Killing the Buddha has published my essay (seen, encouraged and helped out by some of you) called Praying the deus ex machina. Take a look.

Mar 8, 2005

Physicist Hans Bethe, nobel prize winner described as highly respected and as one of the "last giants of modern physics," who explored the sun's energy production by the fusion of hydrogen to release helium, and participated in the invention of the nuclear bomb, dies at 98.

May he rest in peace.

Mar 7, 2005

snake

"WE MUSTN'T complain too much of being comedians - it's an honorable profession. If only we could be good ones the world might gain at least a sense of style. We have failed - that's all. We are bad comedians, we aren't bad men."
        - Graham Greene

Mar 5, 2005

We didn't have a family, we had a clan

We were standing at the fence along side the softball diamond, Val, Dave and me with our fingers in the chain link watching dad's team in the dugout spitting sesame seed shells.

Mike was just born, we were still getting meals delivered from friends, and dad had decided to make it to the softball game and get us out of the house. So, mid-May evening with the sun setting long shadows to right field and the players pulling their caps down over their eyes, we're standing there at the fence watching the end of the game and one of the guys turns to us and says Heeeey, it's the Silliman clan.

The men laughed and Dad turned and said, Hey guys. I had to ask him later what a 'clan' was. I kind of liked the sound of it, the difference of it and the way that laughter was a little nervous.

When people couldn't just call us a family, because we were more than that, because they thought of family it terms of nuclear family, that, we would say later, was when we gave up being normal. It was the end, I would say, of the minivan experiment and Val and Dave would laugh because we never had a minivan but when everyone else was driving minivans we drove the weirdest, wildest, and funniest family cars. The minivans was mostly a symbol, though, of what we didn't have: We didn't have games, we had tournaments. We didn't have fights, we had wars. We didn't have dinners, we had feasts. We didn't have meetings, we had councils.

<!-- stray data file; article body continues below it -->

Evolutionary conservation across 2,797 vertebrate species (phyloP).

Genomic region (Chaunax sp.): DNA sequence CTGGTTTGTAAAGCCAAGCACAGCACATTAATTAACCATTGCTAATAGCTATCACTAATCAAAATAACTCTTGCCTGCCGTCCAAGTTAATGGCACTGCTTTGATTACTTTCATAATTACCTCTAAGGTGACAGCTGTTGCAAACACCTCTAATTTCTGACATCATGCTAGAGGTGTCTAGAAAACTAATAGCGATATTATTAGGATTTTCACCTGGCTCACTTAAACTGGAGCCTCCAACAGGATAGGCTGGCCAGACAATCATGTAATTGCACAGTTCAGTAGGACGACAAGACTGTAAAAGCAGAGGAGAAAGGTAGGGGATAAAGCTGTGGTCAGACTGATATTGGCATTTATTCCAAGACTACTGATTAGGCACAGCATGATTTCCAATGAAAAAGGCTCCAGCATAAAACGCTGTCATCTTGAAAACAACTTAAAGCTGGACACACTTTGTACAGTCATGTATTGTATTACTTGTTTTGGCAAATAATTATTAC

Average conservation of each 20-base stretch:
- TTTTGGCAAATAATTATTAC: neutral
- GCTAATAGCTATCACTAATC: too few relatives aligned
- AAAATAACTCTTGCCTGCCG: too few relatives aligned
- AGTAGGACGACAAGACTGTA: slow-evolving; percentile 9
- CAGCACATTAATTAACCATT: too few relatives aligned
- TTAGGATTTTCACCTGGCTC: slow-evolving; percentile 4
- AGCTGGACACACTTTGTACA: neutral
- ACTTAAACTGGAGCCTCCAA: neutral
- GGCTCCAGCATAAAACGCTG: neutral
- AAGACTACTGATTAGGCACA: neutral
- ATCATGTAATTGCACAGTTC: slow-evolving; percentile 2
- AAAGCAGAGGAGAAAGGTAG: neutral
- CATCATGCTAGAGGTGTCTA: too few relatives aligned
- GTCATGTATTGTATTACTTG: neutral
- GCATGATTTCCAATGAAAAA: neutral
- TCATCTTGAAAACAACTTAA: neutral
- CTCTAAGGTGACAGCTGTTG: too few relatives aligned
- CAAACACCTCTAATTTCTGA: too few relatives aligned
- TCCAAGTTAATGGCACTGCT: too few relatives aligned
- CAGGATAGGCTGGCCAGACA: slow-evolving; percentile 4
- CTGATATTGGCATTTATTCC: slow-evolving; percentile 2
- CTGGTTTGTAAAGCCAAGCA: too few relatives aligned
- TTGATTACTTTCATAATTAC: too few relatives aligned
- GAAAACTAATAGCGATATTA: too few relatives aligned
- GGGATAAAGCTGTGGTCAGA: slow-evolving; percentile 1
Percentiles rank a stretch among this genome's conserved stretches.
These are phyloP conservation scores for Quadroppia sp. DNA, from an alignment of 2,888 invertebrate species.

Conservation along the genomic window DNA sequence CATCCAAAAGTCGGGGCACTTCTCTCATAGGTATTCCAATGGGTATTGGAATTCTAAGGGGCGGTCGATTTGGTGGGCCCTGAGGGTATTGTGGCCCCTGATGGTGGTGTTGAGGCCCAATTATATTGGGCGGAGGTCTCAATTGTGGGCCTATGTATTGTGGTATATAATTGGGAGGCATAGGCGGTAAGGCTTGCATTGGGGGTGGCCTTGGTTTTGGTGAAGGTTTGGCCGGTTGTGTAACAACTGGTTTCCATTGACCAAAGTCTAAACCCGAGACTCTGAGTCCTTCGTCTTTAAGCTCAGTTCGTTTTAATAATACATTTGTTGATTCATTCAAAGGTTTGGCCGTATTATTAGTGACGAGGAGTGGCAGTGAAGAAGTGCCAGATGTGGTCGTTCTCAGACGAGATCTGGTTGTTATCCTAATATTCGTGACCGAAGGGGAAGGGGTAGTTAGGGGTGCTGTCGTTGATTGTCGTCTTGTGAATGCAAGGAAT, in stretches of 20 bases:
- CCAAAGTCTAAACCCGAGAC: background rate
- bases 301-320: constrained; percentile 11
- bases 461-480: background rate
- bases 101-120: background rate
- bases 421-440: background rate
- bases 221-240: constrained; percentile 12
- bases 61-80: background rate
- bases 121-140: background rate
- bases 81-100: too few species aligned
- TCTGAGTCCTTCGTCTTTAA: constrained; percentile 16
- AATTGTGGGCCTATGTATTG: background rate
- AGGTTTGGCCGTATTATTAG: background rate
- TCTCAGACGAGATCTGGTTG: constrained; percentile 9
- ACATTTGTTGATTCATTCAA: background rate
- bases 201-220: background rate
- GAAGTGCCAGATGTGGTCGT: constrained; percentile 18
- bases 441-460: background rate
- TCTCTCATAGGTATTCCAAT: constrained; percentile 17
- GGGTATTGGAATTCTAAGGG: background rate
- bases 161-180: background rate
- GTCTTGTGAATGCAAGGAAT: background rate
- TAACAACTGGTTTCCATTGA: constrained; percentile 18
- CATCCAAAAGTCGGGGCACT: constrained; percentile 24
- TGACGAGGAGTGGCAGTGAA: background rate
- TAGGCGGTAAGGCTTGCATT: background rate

We didn't have it normal, we had more than that. It made us, I think, gluttonous for life.

Mar 4, 2005

Notes on a Friday

1. Trying to convince a professor to buy a used book for $150 so I can borrow it.

2. Not thinking it's strange at all to be moving to Georgia to join a Christian commune, but still not knowing what to say about "Christians living in community."

3. Wondering why no one's driven over the edge of the drive way before while standing around for 30 minutes looking at the precariously tetering car and then decideding the simplest thing is to push.

4. Saying that you always say rest in peace to the dead, no matter who they were.

5. Wanting to share a picture of my littlest brother and another one of a brother's crucifix he drew himself on a cross shaped piece of cardboard he found.